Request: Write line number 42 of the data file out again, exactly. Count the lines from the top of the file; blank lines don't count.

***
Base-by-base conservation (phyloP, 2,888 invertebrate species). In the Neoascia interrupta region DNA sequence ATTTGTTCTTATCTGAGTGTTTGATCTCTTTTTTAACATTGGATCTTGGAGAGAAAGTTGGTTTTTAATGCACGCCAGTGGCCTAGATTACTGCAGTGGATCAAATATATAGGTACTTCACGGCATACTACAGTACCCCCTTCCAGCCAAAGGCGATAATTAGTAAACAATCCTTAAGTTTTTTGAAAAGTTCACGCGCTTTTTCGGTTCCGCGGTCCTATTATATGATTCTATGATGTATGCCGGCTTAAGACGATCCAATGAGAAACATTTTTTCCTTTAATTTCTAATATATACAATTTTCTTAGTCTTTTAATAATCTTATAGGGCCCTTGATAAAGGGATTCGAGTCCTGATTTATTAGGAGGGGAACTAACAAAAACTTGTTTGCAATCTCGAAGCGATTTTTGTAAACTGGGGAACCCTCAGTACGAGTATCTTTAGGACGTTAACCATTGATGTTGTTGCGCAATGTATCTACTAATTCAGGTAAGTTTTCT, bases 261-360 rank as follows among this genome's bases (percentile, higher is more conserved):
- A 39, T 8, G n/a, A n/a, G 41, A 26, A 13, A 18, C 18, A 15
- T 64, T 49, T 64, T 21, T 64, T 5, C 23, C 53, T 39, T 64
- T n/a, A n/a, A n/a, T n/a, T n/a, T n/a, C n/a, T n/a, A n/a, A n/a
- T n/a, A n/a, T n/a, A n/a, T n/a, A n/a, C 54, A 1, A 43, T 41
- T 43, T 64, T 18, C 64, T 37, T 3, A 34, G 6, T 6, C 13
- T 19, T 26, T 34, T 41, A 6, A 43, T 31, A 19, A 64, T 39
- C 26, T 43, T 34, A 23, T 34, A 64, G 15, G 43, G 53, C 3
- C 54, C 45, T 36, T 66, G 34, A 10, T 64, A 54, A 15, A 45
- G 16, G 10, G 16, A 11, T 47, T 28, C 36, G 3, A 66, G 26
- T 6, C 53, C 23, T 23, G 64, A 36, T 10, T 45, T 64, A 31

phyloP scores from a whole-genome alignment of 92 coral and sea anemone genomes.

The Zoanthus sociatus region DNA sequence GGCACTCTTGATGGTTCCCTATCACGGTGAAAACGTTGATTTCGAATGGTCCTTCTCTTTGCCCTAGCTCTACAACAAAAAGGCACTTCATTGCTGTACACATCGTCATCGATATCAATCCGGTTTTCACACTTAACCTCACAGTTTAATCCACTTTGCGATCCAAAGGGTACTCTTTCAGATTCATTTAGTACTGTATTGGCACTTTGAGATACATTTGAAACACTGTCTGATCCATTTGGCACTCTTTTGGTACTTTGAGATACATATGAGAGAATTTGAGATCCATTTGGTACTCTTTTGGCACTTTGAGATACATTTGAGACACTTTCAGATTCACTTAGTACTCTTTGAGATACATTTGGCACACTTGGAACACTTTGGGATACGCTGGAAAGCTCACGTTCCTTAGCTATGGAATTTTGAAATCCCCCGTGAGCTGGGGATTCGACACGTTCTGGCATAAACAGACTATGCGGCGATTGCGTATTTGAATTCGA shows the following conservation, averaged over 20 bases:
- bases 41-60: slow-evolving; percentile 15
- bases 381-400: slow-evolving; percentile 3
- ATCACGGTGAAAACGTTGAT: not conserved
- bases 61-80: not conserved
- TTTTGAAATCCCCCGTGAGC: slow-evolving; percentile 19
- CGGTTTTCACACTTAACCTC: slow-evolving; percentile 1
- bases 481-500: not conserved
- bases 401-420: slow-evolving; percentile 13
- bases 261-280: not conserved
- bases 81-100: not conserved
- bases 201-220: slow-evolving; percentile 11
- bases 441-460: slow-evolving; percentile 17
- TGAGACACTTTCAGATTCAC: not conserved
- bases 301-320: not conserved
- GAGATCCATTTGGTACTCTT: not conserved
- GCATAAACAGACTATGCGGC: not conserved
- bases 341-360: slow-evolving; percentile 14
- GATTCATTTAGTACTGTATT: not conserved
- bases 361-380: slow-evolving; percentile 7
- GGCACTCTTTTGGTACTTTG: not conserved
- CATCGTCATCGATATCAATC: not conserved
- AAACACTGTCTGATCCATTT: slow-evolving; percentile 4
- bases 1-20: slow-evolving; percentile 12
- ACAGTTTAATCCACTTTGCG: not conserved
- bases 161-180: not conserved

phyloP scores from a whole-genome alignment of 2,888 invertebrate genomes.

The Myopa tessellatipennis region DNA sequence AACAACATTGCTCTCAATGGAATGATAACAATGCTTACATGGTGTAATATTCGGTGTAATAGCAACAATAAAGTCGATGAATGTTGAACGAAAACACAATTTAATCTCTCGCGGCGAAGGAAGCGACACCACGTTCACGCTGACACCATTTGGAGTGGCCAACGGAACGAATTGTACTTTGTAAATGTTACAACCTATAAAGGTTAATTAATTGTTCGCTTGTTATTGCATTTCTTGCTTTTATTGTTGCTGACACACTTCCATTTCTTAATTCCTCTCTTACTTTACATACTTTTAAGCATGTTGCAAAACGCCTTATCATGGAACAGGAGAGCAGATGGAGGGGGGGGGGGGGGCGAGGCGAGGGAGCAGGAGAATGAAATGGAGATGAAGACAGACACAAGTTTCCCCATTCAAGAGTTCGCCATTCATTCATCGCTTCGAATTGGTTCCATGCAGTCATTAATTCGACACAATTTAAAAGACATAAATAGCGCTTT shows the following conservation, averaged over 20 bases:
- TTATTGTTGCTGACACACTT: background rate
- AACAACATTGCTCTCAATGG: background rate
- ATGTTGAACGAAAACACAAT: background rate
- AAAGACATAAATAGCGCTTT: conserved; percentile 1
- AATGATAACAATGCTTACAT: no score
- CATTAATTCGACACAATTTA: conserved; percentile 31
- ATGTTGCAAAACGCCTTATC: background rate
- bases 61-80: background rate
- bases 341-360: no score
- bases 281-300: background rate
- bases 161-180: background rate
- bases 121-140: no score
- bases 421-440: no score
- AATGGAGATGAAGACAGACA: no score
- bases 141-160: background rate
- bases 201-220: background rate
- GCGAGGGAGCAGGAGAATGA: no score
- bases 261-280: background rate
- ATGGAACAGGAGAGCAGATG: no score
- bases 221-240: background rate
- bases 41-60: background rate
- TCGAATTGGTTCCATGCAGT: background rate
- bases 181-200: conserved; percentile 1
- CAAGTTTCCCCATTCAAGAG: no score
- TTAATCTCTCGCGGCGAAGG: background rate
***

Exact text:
- AACAACATTGCTCTCAATGG: background rate